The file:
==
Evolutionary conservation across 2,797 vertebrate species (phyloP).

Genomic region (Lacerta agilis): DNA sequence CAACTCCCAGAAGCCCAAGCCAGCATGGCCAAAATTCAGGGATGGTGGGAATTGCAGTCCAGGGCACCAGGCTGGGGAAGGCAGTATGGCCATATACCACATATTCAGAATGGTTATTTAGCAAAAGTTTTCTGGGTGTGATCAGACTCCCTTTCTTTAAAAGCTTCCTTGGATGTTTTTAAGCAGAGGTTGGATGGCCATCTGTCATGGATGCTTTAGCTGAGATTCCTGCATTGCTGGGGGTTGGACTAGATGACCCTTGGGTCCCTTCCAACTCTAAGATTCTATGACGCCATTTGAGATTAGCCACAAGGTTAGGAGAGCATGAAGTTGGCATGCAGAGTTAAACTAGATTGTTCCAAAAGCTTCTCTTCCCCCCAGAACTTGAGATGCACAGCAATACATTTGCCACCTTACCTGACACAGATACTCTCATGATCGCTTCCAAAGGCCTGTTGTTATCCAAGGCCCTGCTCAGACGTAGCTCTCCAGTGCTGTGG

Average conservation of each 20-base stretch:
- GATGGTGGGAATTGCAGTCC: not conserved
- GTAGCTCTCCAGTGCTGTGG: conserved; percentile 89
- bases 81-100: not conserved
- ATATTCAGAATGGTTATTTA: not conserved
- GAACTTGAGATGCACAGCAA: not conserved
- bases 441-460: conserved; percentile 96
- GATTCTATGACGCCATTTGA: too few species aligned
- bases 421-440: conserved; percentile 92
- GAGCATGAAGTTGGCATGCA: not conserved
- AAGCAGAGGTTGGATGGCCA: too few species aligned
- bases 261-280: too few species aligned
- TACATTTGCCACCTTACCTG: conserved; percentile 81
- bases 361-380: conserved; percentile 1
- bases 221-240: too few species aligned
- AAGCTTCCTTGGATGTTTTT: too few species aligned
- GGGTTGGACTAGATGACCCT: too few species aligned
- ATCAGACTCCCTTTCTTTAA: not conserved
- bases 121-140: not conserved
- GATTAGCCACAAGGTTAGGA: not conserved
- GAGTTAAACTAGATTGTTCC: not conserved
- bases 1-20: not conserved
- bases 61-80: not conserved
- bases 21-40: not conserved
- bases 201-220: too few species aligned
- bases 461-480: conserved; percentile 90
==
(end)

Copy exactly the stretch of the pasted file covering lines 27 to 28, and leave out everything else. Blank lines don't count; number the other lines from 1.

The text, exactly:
- bases 201-220: too few species aligned
- bases 461-480: conserved; percentile 90